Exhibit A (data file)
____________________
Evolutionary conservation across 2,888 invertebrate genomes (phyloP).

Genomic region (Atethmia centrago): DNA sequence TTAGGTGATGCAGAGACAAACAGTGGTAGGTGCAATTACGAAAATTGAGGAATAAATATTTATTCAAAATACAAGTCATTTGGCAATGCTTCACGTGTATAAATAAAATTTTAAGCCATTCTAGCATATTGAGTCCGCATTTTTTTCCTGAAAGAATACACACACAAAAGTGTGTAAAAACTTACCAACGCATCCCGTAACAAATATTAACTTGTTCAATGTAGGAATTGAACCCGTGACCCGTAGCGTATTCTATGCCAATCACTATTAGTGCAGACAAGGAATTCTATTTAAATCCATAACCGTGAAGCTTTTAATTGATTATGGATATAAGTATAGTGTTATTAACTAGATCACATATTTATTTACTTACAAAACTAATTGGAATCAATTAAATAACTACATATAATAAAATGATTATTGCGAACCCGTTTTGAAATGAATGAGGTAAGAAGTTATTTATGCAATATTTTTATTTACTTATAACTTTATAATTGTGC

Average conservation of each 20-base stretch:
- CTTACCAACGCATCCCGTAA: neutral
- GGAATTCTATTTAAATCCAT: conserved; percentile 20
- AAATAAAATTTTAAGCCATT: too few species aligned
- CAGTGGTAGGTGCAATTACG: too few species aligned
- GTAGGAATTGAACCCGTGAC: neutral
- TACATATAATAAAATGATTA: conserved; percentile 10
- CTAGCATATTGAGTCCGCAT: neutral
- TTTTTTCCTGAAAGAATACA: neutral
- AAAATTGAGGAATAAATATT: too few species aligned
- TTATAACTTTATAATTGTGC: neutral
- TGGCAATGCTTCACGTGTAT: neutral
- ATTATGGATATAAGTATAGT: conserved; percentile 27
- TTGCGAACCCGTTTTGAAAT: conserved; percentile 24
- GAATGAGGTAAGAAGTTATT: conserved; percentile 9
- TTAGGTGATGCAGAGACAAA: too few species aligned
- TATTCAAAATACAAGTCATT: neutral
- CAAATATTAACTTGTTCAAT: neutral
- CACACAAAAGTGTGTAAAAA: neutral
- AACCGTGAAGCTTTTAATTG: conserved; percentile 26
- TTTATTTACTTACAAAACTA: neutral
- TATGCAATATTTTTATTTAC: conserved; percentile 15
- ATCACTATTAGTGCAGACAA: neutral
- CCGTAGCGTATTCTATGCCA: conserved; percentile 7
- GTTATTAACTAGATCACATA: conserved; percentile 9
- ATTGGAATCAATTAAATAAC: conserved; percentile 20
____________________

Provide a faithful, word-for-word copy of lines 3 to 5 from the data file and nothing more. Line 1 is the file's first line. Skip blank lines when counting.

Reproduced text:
Average conservation of each 20-base stretch:
- CTTACCAACGCATCCCGTAA: neutral
- GGAATTCTATTTAAATCCAT: conserved; percentile 20